July 11, 2012–Last summer, when Becky Myszka, DVM, arrived at many farms, it was already too late. It was a scene that repeated itself over and over. The horse owner had called the Wisconsin Valley Veterinary Services describing an odd scenario. The horse had been fine, but perhaps a little quieter than normal. During the last day or so, the horse started stumbling. In the worst of the cases, the horse was down and couldn’t get back up. Dr. Myska’s diagnosis in each of these cases: Eastern Equine Encephalomyelitis (EEE). It’s a disease with a 90 percent mortality rate,1 so horse owners facing EEE are more than often facing the loss of their equine companion.
“It’s really disheartening to see cases of EEE, especially since there are vaccines available and they are very effective,” says Dr. Myszka. “We always recommend that our clients vaccinate their horses against EEE, Western Equine Encephalomyelitis (WEE), West Nile virus (WNV), rabies and tetanus. A combination vaccine that covers all those diseases except rabies is very affordable.”
Horse owners shared a variety of reasons with Dr. Myszka about why they hadn’t vaccinated against EEE. ?In some cases, the owner hadn’t vaccinated because he or she erroneously believed that since the horse never came into contact with other horses, it wouldn’t be able to contract the virus. However, EEE is transmitted by infected mosquitoes, making it possible for exposure to occur anywhere.2 In other cases, the owners had opted to vaccinate only their more valuable horses or none at all due to limited finances.
“I think most horse owners we talked to were aware of the disease and the option to vaccinate,” she says. “People get lulled into a sense of complacency when they haven’t heard about a particular disease being diagnosed in their area. But I believe since we experienced so many cases last year, horse owners would be wise to vaccinate.”
In 2011, in addition to the 33 confirmed cases3 in Wisconsin, EEE was reported in Michigan, Florida, New York and Louisiana.4 So far, in 2012, three cases have been reported in Florida.5
“With the mild winter, the mosquito season is starting earlier this year. As the temperatures around the country increase, along with perhaps a larger than normal mosquito population, we have the potential to see more cases of EEE,” says April Knudson, DVM, equine specialist for Merial’s Large Animal Veterinary Services. “We know horse owners want to provide the best care possible for their horses and vaccinating against equine diseases is one of the most important things they can do. Although some cases have already been reported, it isn’t too late to vaccinate.”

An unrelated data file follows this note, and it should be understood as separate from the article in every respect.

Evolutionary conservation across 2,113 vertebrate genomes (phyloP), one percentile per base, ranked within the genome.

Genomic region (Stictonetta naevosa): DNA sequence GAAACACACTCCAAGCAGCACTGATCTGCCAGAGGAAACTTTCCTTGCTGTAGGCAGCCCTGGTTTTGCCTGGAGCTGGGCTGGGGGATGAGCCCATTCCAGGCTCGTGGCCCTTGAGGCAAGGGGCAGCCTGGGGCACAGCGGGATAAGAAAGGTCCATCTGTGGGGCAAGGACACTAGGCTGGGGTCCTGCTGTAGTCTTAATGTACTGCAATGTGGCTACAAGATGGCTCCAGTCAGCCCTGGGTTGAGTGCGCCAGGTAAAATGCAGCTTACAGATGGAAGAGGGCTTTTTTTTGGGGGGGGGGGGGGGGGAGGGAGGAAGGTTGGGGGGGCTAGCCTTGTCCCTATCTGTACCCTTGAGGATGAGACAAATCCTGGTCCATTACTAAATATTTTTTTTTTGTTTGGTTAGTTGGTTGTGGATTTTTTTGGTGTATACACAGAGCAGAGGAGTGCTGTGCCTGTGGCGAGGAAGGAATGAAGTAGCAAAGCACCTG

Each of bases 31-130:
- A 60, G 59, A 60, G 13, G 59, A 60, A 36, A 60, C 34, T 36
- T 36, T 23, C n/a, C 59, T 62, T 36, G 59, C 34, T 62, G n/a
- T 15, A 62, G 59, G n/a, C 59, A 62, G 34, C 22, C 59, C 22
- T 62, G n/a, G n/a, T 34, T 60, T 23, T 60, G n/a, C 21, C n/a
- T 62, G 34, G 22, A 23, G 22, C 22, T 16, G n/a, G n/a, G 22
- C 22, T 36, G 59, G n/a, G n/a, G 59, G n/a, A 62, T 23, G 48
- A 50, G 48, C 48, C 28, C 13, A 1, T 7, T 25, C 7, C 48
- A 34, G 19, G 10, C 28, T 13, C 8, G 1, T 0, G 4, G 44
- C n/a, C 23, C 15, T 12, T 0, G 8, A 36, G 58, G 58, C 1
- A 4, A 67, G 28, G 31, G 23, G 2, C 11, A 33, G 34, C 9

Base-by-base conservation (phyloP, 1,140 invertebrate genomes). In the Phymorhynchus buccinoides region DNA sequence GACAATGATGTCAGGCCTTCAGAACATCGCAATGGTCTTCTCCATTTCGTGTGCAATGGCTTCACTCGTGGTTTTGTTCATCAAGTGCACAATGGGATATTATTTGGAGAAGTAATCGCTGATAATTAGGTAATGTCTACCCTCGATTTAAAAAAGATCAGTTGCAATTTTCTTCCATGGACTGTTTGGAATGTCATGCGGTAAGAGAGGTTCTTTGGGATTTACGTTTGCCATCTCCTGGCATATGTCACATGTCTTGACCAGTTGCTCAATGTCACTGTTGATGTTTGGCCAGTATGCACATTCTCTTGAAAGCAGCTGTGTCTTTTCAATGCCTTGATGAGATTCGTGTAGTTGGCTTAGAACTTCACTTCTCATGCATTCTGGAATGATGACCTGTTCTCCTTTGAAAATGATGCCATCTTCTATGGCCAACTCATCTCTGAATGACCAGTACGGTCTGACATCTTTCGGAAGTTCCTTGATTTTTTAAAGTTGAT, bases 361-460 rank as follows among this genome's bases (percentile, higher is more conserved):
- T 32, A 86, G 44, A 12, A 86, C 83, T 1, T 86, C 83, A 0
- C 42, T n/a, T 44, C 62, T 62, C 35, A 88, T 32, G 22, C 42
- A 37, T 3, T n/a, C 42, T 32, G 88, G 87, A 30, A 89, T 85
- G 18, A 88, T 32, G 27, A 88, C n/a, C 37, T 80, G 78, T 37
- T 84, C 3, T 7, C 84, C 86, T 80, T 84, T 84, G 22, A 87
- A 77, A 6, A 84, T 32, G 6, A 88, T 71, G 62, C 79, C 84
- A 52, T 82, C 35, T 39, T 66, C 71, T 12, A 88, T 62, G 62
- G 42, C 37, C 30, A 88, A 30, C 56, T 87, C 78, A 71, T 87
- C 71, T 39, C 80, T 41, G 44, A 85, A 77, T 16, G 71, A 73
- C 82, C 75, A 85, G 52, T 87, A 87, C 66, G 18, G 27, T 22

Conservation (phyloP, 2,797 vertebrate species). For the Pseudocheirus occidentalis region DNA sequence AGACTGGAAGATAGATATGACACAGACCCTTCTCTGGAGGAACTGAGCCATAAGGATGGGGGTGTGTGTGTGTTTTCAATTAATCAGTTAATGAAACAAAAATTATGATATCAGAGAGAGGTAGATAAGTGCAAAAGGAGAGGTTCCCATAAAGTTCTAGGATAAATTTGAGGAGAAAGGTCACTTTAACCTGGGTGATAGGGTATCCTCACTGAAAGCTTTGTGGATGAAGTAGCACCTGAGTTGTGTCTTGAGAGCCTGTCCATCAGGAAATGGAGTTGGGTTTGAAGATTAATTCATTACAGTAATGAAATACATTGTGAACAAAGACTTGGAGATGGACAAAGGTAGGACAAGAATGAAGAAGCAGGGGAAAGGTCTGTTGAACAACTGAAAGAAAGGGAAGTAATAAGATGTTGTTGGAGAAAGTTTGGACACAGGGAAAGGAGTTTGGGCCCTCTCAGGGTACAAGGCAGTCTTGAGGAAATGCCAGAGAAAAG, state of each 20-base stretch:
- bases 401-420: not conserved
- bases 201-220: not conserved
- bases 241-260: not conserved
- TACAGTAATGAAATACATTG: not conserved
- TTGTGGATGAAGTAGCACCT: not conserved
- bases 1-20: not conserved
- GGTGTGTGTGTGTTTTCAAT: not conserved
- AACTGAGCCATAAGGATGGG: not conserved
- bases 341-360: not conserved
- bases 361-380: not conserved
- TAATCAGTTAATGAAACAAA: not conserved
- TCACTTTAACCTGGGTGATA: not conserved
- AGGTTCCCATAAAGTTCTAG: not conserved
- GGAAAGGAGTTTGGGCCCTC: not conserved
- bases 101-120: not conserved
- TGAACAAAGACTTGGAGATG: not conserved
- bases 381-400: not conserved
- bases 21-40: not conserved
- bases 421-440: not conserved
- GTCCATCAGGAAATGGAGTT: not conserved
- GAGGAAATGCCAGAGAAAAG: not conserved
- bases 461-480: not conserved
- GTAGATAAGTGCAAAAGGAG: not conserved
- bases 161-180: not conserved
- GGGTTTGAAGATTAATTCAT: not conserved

Merial’s RECOMBITEK? rWNV-EWT combination vaccine offers protection against not only EEE, but also WNV, WEE and tetanus. Following initial vaccination, horses need to be revaccinated annually to help safeguard against disease.6
While vaccination is the best way to defend against equine diseases like EEE, horse owners can also minimize the mosquito population around their farms by employing these practices:
- Eliminating standing water.7
- Emptying or changing the water in bird baths, fountains and plant trays regularly.7
- Draining or filling temporary pools of water with dirt.7
- Keeping lights off in the barn or switching to yellow “bug” lights which tend to attract fewer mosquitoes.7
- Using mosquito repellant spraying systems in the barn.
An additional tool horse owners have at their fingertips is Merial’s free Outbreak Alert program. The program tracks reported cases of WNV, EEE, WEE, Equine Herpesvirus, rabies, equine influenza and Potomac horse fever as they are confirmed around the country. Those who have signed up for the service receive texts and/or email messages notifying them of confirmed disease threats in their areas. Owners who travel with their horses can enter multiple ZIP codes in the site’s search field to help them stay abreast of disease threats throughout the country. There are also veterinarian-exclusive features available, including printable materials veterinarians can share with their clients.
To learn more about EEE, other equine diseases and vaccination guidelines, or to sign up for Outbreak Alert, visit outbreak-alert.com.
About Recombitek rWNV-EWT
Recombitek rWNV-EWT vaccine is a combination vaccine labeled to aid in the prevention of disease and viremia due to West Nile virus and encephalitis caused by Eastern Equine Encephalomyelitis Virus (EEEV) and Western Equine Encephalomyelitis Virus (WEEV) and tetanus caused by the Clostridium tetani toxin.5
?RECOMBITEK is a registered trademark of Merial Limited. ?2012 Merial Limited, Duluth, GA. All rights reserved. EQUIBWV1204 (05/12)
1Eastern/Western equine encephalomyelitis. American Association of Equine Practitioners. Available at: http://www.aaep.org/eee_wee.htm. Accessed May 14, 2012.
2Mosquito Borne Diseases: Eastern and Western Equine Encephalomyelitis and West Nile Virus – Prevention is Just a Vaccine Away. Department of Animal Science. University of Connecticut. Available at: http://animalscience.uconn.edu/extensionpublications/mosquito.htm. Accessed May 14, 2012.
3Animal Health Update. News from the Wisconsin State Veterinarian. October 2011. Available at: http://datcp.wi.gov/uploads/Animals/pdf/October2011.pdf.
4United States Department of Agriculture, Animal and Plant Health Inspection Service. Available at: http://www.aphis.usda.gov/vs/nahss/equine/ee/eee_distribution_maps.htm. Accessed May 14, 2012.
5Florida Department of Health. Florida Arbovirus Surveillance. Available at: http://www.myfloridaeh.com/medicine/arboviral/EasternEquine.html. Accessed May 15, 2012.
6RECOMBITEK rWNV-EWT product label.
7United States Environmental Protection Agency. Methods of mosquito control. Available at: http://www.epa.gov/pesticides/health/mosquitoes/mosquito.htm. Accessed May 15, 2012.